30th October 2023
Curtis Sinclair, Head of Consulting, Mindshare WW
The term ‘digital transformation’ has been so misused, it’s tempting to reject it altogether. So, let’s be clear. What is it?
To many, it’s simply about transferring business functions like marketing from analogue to digital platforms. That definition discounts transformation, by ignoring the value digitization can bring. It also underestimates the structural and cultural adaptations required of businesses to realise the value-rich data delivers.
At Mindshare, we partner with clients to support them in progressively gaining value through data; recognising that true transformation needs businesses to re-engineer themselves for a new economy where data – rather than cash – is the critical currency. Implementing new technology is an important part of that process, but businesses must also change their processes and cultures as bytes begin to surpass dollars.
That’s a mammoth task: businesses are geared towards the management of money, where dividing budgets between departments and functions mitigates risk and creates efficiencies.
The first step in transformation is realising that managing data well isn’t the same as managing cash. With data, unification - rather than division - is key.
We worked with a major CPG business heavily invested in collecting and using data on numerous expensive platforms. They stored customer data in CRM; tracked media data in proprietary platforms; behavioural data in analytics; measured sales data in POS and lead generation platforms; and developed additional data within a combination of the above – or worse – in an altogether separate financial system. Everything was siloed, harming their ability to improve customer experiences. Those systems all had their own teams and gatekeepers, and no platform ‘talked’ to another.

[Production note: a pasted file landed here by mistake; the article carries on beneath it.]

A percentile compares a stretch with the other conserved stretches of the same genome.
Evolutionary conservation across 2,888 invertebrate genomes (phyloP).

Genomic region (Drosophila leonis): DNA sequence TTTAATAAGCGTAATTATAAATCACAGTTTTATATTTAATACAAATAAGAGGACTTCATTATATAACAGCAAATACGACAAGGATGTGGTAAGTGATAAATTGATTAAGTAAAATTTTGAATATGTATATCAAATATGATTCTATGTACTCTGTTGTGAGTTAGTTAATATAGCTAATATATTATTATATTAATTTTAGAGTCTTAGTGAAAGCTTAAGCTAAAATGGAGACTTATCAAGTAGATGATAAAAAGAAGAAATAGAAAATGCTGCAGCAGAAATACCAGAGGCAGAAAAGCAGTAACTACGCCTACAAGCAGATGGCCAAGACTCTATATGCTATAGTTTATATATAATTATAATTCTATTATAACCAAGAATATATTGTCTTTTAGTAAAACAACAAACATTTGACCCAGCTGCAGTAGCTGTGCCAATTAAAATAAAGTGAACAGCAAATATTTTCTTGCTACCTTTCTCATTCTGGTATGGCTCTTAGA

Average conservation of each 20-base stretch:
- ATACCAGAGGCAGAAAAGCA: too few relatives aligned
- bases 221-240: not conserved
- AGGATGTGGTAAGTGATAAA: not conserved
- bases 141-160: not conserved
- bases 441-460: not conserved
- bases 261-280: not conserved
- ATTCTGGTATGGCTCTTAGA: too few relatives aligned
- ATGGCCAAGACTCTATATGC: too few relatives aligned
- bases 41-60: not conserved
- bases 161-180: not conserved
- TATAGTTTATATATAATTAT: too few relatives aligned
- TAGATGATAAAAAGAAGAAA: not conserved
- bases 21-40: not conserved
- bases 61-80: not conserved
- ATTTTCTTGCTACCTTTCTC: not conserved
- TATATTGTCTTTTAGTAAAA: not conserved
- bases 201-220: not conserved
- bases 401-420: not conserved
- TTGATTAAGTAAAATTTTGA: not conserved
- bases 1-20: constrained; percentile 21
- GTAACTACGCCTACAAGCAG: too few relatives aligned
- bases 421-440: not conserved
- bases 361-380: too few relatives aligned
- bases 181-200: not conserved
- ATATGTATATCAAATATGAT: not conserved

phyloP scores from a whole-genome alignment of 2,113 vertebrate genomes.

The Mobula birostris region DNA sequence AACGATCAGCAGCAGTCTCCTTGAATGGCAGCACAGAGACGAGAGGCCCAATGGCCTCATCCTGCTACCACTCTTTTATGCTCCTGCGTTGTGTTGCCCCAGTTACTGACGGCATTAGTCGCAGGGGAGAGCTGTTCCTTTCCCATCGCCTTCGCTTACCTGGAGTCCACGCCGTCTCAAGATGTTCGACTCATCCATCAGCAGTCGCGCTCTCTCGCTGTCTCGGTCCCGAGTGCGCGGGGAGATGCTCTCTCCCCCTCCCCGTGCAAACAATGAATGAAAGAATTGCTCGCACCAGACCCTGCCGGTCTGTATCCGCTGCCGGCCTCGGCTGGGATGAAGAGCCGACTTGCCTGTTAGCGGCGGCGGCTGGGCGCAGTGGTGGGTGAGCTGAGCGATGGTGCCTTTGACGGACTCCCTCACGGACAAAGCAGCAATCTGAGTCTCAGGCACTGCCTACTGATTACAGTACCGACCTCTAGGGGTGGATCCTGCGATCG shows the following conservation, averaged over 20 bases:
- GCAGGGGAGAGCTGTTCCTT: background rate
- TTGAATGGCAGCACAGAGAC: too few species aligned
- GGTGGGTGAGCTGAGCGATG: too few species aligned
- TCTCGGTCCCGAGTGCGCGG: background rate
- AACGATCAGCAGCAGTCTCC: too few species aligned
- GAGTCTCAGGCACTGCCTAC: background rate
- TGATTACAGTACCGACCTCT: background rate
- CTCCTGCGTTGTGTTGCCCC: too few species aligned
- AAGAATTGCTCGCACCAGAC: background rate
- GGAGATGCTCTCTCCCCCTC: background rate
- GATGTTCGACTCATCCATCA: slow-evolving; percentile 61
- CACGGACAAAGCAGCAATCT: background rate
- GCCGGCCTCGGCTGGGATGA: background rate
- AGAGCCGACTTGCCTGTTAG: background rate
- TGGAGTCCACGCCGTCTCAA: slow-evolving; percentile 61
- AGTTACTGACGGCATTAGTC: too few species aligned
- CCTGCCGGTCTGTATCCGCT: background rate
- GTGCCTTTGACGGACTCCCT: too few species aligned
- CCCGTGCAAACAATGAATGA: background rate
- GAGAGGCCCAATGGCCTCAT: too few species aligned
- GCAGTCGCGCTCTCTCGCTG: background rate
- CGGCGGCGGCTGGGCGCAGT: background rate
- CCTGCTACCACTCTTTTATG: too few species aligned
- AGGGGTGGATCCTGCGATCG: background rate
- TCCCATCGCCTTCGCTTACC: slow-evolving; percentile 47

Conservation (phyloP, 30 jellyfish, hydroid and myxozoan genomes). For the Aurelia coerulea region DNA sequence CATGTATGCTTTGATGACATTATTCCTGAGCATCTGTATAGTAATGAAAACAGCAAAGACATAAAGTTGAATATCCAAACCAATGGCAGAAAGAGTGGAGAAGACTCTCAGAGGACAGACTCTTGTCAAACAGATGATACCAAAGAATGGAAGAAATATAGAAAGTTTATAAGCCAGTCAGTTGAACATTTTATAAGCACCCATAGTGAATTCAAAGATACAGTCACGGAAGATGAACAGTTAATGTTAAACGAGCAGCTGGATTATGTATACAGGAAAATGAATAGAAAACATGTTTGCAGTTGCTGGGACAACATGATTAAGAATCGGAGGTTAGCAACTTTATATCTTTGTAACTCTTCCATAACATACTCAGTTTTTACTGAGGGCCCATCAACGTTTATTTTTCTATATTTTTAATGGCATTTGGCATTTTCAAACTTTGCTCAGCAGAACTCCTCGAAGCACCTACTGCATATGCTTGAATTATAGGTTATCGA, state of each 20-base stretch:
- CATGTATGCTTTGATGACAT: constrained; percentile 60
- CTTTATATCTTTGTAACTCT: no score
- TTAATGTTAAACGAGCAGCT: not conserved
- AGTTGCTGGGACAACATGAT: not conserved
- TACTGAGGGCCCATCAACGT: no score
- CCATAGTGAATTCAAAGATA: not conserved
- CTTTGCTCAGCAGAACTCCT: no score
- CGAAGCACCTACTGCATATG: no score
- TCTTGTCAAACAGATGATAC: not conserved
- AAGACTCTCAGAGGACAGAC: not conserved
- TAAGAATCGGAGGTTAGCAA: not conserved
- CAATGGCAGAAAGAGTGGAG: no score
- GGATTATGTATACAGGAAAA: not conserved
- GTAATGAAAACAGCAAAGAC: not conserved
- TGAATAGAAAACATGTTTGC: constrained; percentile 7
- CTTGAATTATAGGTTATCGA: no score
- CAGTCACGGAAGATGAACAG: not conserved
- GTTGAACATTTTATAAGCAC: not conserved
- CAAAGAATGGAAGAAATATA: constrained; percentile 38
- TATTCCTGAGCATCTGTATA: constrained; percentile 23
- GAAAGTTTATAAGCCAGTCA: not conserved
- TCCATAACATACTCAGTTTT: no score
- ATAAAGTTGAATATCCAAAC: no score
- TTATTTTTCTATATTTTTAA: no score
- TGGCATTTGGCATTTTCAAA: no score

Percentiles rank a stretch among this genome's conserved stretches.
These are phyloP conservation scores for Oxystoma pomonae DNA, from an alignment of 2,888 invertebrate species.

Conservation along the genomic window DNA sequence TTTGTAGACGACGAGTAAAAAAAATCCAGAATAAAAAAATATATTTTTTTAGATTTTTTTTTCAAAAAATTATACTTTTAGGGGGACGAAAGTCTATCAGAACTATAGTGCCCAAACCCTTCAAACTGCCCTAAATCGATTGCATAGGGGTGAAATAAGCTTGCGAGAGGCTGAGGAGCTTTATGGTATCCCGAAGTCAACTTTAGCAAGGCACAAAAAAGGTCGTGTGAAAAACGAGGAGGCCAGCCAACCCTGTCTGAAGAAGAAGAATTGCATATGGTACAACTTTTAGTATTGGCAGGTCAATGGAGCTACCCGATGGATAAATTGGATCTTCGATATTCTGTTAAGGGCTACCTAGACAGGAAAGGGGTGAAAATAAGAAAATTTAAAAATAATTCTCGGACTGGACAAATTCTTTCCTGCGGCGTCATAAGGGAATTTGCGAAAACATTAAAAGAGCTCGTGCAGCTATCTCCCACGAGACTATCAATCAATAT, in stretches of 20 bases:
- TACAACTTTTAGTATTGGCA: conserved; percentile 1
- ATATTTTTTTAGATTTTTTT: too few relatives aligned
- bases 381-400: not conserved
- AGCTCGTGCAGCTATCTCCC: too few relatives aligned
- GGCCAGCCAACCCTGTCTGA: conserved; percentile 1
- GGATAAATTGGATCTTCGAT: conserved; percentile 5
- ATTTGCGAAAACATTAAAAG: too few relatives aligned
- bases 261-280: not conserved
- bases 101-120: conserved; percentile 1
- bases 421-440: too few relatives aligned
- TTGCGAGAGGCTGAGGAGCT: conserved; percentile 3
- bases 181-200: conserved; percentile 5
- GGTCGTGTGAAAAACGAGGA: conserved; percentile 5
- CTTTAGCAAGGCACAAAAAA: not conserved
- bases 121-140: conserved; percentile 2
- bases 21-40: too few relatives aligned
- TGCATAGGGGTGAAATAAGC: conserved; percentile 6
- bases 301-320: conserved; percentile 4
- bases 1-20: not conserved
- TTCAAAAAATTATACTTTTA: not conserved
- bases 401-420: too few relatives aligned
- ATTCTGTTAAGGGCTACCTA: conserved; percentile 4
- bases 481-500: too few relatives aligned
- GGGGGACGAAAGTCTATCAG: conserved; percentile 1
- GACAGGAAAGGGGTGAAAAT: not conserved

The opportunity wasn’t with technology, but rather how it was being used. Data was being treated in the same way as capital. Departments ‘protected’ it from the rest of the organisation as tightly as their budgets. That fragmentation had worked for them when managing their money: the CPG in question is exceptionally efficient. But it led to data being collected, organised, and deployed for specific purposes without consideration of other contexts and opportunities.
We recognised that the fragmentation was a remnant of a culture focused solely on delivering value through the addition and subtraction of cash, no longer fit for a world where data can be combined, enriched, and utilised in many places at once to multiply value. What that meant for customer experiences, was inconsistent messaging, fewer sales, and less value. The technology they’d acquired helped bridge the gap. But recognition of data as a novel resource was the thing that allowed us to fix customer experiences, and realise value from something already sat in their organisation.
To successfully transform, business cannot manage data in the same way as money.
That sometimes means different technology but will always mean different behaviours.